Millennial Misconceptions of Insurance: Ridesharing


As of today I will no longer be using any ridesharing service. This decision isn’t a result of poor customer service, negative publicity, or that I was a passenger during an accident. The reason is simple; I refuse to continue to put these drivers, who are just trying to make a living, at risk. We as millennials continue to live under the misconception that large businesses have our best interests in mind. Unfortunately, some companies don’t see us as students paying off loans or someone just starting a family, they look at us as a wallet in a pocket with green pieces of paper or plastic.

Recently, a colleague of mine was reviewing the lease for his 2015 Honda Accord and brought to my attention one sentence regarding the Terms of Use of the vehicle. It read as follows, “I will not use or allow the Vehicle to be used illegally, improperly, or to transport goods or people for pay.” The penalties for violating this clause might result in the following: termination of the lease and possession of the vehicle and repossession of the vehicle by the leasing company. Ridesharing continues to be a hot topic around the country for reasons such as, employee classifications, area specific regulations, and whether or not this “livery” service will be covered by your personal auto insurance.

The personal auto policy is designed to provide coverage while the insured party is driving for leisure, personal reasons, or when commuting to and from work. In fact, many policies specifically exclude coverage for accidents that occur while the driver is driving a passenger for pay. Due to this exclusion and the growing popularity of services such as, Uber and Lyft, in some states major insurance carriers are beginning to release endorsements to extend coverage for ridesharing activities. The developments have been widely praised and publicized, but what are those extensions adding on to your policy?

The answer is quite startling and inspired the entirety of this blog. Recently ISO, Insurance Service Office, is releasing two optional endorsements, available in fall 2015, for transportation network companies, they cover Phase 1 and 2 of the ridesharing experience. Phase 1 is when a driver logs on to the app but hasn’t matched with a passenger. Phase 2 is when a passenger match is made and accepted. There is no coverage in a personal auto policy for Phase 3, which is when there is a passenger in the vehicle, even if these ridesharing endorsements are added. This misconception can result in those already tough to obtain green pieces of paper being further depleted.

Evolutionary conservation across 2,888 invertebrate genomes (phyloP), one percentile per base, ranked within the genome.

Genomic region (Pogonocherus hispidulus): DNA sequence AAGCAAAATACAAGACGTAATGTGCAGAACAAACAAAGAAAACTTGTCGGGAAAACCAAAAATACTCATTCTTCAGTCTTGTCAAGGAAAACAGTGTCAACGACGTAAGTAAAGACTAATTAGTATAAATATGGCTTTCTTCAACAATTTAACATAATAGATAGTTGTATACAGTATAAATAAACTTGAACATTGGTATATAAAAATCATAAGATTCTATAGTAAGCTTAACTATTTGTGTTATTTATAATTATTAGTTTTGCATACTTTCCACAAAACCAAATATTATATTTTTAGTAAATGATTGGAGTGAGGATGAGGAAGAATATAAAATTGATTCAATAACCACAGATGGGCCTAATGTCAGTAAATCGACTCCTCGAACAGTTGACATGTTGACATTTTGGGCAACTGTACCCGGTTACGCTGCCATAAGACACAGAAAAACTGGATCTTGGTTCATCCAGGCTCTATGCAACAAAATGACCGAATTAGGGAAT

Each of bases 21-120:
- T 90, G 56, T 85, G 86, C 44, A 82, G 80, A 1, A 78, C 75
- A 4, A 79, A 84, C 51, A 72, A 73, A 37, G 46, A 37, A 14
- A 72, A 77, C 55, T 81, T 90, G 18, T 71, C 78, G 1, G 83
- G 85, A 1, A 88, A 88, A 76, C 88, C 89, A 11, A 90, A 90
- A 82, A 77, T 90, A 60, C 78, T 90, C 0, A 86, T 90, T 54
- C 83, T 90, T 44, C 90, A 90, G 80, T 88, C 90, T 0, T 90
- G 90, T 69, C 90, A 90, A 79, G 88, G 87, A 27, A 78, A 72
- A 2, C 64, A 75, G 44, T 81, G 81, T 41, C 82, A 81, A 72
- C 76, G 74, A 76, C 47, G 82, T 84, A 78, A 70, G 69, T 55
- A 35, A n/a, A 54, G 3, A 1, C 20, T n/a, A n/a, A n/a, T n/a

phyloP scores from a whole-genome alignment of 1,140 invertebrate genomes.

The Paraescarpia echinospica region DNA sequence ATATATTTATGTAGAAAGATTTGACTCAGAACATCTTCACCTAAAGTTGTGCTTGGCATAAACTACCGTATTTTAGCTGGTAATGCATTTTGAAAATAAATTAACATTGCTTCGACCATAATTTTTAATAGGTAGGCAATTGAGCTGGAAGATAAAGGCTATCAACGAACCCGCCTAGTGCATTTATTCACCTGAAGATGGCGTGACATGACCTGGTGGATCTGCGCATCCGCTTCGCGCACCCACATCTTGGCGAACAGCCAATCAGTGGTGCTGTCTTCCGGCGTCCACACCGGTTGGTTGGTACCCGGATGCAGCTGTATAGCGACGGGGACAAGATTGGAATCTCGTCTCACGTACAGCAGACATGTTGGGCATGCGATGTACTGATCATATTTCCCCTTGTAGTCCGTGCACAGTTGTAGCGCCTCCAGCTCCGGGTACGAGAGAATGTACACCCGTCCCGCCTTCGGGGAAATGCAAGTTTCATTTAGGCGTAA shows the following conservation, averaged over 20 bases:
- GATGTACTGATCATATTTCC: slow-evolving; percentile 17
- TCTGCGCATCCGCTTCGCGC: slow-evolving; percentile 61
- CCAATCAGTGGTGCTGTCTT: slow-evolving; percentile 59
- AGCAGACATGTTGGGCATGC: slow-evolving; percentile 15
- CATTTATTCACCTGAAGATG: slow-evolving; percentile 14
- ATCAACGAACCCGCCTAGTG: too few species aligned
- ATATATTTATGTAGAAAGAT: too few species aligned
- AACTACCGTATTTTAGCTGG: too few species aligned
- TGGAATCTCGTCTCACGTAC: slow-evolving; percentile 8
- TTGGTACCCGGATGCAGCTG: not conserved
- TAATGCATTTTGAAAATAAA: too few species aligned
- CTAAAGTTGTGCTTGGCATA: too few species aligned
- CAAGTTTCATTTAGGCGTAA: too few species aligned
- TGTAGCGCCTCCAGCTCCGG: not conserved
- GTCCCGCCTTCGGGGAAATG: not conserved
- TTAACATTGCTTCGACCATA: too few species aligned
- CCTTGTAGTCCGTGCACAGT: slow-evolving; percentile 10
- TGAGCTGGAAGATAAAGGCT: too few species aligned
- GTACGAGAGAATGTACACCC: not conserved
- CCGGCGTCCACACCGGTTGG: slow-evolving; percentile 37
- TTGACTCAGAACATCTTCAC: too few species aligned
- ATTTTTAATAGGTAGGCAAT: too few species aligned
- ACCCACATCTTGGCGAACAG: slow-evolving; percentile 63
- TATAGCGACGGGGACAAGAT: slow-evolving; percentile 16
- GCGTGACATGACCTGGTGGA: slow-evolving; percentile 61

To quantify the amount of drivers who do not have coverage the following research was conducted:

  • Only 8% nationwide of rideshare participants indicated they had obtained the ridesharing endorsement [1]
  • One major ridesharing company listed their active drivers, in December 2014, at 162,037, doubling every 6 months. [2]
  • Based on the above statistic it can be safely assumed that as of July 2015, the company currently has approximately 324,074 drivers


With this information I discovered that of the 324,074 drivers for the ridesharing giant, only 25,925 are adequately covered at the time of an accident and only when driving to pick up a passenger. Thus, in a typical personal auto policy no coverage whatsoever is provided while a passenger is in the vehicle. The ridesharing company is responsible for your personal auto insurance as soon as the passenger gets in your car. [3] If you are a driver for a ridesharing company and have concerns about your insurance or contracts, contact your insurance agent or ridesharing company today because unfortunately bad things do happen to good people.

As millennials we must address our misconceptions and realize that convenience isn’t always convenient. As the most informed generation in history with all the information we could possibly imagine just a click away, why settle for the bare minimum? Therefore, a question arises as ridesharing becomes and continues to be a staple for our generation and may seem like an attractive method for making a quick buck, but before you turn on that app, think to yourself, is it worth it?

For more information regarding your personal auto insurance policies please contact Rue Insurance at (609) 586-7474


Alec Wells

Business Development Coordinator/ Resident Millennial

NJ Home Improvement Contractor Consumer Law

New Jersey Home Improvement Contractor Consumer Law Registration Requirements